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The Nutritional Aspects of Schizophrenia

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MadArtist Views: 6,063
Published: 14 years ago
This is a reply to # 1,244,764

The Nutritional Aspects of Schizophrenia

North Star: I copied some short snapshots from a document that may be of interest to you and your question about investigating options and searching for answers.

I hope some of these synopses prove to be good clues. The link to the complete article is at the end of these snippets. I found it interesting to note a drop in Vitamin C mentioned, as you had posted about loose teeth just below and one of the references I had posted there specifically mentioned low Vit C as a possible cause for loose teeth.

BTW: Mr. Plesman – a psychiatrist with post graduate diploma in clinical nutrition posts here in CZ – search out his name and check his site out it has the most amazing collection of information on nutrition, body chemistry, loads of reference documents and links.

Again, all the best to you in your search

MadArt (ist)


The Nutritional Aspects of Schizophrenia
Jurriaan Plesman, BA (Psych), Post Grad Dip Clin Nutr

Excerpts: (for full context please see the link at the end)

“Many if not most major tranquilizers
deplete riboflavin, vitamin B12, folic acid and
vitamin C. The latter may reduce the effectiveness
of the drugs (Graedeon 291). Side
effects of psychotropic drugs seem to be caused
by interference with nutrients. Knowledge of
the drug/nutrient interactions may provide
steps to reduce adverse reactions.”

In fact, schizophrenia or any other psychotic
disorders could be affected by a number
of dysfunctions along the route of nutritional
digestion. There are about 22 digestive enzymes
capable of digesting carbohydrates,
proteins, sugars and fats. Magnesium is involved
in about 400 enzymatic reactions, 1 per
cent of which is in the extracellular fluid, thus
normal magnesium levels can exist in situations
of intracellular depletion.(Lopez
MJ,1997) Zinc is a constituent of about 200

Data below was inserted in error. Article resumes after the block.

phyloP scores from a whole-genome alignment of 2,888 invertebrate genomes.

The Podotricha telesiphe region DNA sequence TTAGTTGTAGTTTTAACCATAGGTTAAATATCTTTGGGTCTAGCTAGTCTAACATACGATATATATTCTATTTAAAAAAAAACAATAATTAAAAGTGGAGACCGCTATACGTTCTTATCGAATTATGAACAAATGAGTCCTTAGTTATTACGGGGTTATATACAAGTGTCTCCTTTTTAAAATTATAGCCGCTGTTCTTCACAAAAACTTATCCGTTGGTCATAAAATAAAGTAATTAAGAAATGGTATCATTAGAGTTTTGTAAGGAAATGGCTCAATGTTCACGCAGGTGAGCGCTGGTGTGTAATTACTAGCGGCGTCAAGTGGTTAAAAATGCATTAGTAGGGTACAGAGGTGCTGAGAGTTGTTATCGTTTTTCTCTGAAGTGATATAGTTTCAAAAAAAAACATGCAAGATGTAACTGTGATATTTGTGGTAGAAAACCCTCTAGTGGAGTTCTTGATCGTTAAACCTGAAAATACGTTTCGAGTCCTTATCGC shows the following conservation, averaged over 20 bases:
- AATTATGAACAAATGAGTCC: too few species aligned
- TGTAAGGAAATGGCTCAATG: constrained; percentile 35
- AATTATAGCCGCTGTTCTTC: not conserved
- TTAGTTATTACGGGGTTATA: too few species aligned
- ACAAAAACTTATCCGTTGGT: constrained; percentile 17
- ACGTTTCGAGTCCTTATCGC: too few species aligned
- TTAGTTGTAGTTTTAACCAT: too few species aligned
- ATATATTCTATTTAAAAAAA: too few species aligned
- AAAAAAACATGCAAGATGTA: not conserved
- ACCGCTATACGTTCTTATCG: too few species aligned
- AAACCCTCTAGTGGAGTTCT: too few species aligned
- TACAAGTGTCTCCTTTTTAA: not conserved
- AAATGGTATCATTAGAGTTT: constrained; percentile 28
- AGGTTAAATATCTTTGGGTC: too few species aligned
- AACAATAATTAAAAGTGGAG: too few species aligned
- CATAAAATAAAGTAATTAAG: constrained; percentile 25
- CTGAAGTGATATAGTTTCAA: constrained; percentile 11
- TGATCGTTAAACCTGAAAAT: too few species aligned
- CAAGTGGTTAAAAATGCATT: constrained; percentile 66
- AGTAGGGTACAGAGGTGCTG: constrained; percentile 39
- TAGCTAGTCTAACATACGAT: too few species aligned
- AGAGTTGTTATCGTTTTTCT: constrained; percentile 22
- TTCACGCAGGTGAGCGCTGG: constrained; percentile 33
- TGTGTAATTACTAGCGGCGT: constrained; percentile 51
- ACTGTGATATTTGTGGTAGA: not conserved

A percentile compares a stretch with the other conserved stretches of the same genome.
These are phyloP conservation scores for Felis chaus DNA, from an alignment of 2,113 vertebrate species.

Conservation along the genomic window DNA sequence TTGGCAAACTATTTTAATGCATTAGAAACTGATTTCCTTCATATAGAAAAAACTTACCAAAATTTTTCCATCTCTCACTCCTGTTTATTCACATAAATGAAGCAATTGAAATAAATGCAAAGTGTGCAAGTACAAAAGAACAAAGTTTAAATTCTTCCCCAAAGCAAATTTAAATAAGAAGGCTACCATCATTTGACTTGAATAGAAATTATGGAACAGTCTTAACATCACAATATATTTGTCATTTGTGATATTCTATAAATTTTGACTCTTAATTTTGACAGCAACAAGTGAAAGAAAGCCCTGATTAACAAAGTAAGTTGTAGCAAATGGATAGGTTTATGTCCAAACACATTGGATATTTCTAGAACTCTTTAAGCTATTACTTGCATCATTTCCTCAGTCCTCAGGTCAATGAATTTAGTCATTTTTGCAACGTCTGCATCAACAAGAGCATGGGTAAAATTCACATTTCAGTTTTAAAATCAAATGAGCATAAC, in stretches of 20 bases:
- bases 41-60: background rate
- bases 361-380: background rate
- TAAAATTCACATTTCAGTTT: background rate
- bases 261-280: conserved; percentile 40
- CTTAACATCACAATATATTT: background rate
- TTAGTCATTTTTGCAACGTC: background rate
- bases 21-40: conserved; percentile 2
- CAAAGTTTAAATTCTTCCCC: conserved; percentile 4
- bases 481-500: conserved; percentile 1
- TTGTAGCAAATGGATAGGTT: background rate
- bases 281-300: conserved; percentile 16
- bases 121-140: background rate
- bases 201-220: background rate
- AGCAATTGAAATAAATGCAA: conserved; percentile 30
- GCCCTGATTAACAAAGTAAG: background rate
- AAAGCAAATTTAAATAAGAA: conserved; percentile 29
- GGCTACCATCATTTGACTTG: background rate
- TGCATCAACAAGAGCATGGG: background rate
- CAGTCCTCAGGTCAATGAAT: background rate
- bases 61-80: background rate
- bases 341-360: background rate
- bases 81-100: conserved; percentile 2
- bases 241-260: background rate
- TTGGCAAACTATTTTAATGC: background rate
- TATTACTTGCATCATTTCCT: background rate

enzymes (Florence et al. 58).

Patients should ensure that they have adequate
intake of vitamins by taking a B-complex
vitamin supplements as a starting point.
But let us be aware that normal dosages may
be ineffective in some individuals. For example
a deficiency of vitamin B1 (Thiamine)
alone may present symptoms of chronic fatigue,
irritability, memory loss, personality
changes (such as aggression), insomnia, anxiety,
restlessness, night terrors, appetite loss,
sensitivity to noise, numbness and tingling in
hands and feet, and circulation problems for
those requiring higher doses.

Another example is, the finding that many
schizophrenic patients lack hydrochloric acid
in the stomach, which is a protective barrier
against diseases further down the digestive
tract. Consequently, proteins are partially broken
down into polypeptides setting up autoimmune
reactions which result in ‘schizophrenic’
symptoms. Thus it may pay for patients
to take digestive enzymes; such as betaine
hydrochloride, Papain, probiotics (acidophilus),
dandelion root, gentian, Goldenseal,
Milk thistle, Yarrow, chamomile. A
Heidelberg analysis can tell if the stomach
acid level is within normal range.”

“Results suggest that some, but not all,
people with schizophrenia may benefit from a
gluten-free/dairy-free diet and the best way is
to have this tested by your doctor or by trial
and error. (See “Finding your Allergies” at the
Hypoglycemic Health Association of Australia”
web site).

There has been several studies showing
that schizophrenics have elevated copper levels,
although this has been disputed by others.
When copper levels are high, the levels of
vitamin C and zinc drop.”

Nevertheless, the role of vitamin B6 in
psychotic disorder can not be underestimated.
It is required for the conversion of glutamine
to GABA. Pfeiffer claims that when the blood
circulation shows elevated amounts of
“kryptopyroles”, it binds with both B6 (pyridoxine)
and zinc, which are then excreted in
the urine thereby causing their

“Zinc deficiency can also block
omega-6 essential fatty acid metabolism into
gamma-linolenic acid (GLA) and
dihomogamma-linolenic acid (DGLA).
(Cunnane SC et al.) As in diabetes, patients
may have dysfunctional desaturases (enzymes)
causing a blockage in the conversion of essential
fatty acids into GLA or EPA. A natural
forerunner of essential fatty acids, both omega-
6 and omega-3 is flaxseed oil or walnut oil. In
any case, supplementation with essential fatty
acids in the form of GLA (found in Evening
Primrose Oil) and fishoil (Max EPA) have
been shown to improve symptoms, including
side effects of anti-psychotic medication.”

Full document (go to page 7 for this full article):

Here’s another site link, also provided by Mr. Plesman in his website:


“Today I take amino acids and I use natural progesterone religiously. I take a vitamin B complex. I take omegas (oils like in fish oil), vitamin E and other things. From a person who couldn’t get out of bed and would go between not getting out of bed and committing suicide to becoming very violent, I am a high functioning person today and the thing I am very excited and passionate about is sharing the message with other people and especially adolescents. So thanks Safe Harbor for what you are doing.”

Nutrientscure – a CZ member has written extensively about mental illness and aminoacids, it may be worth searching out his posts to see if anything makes sense for you.

Here’s what google turned up on a quick search:


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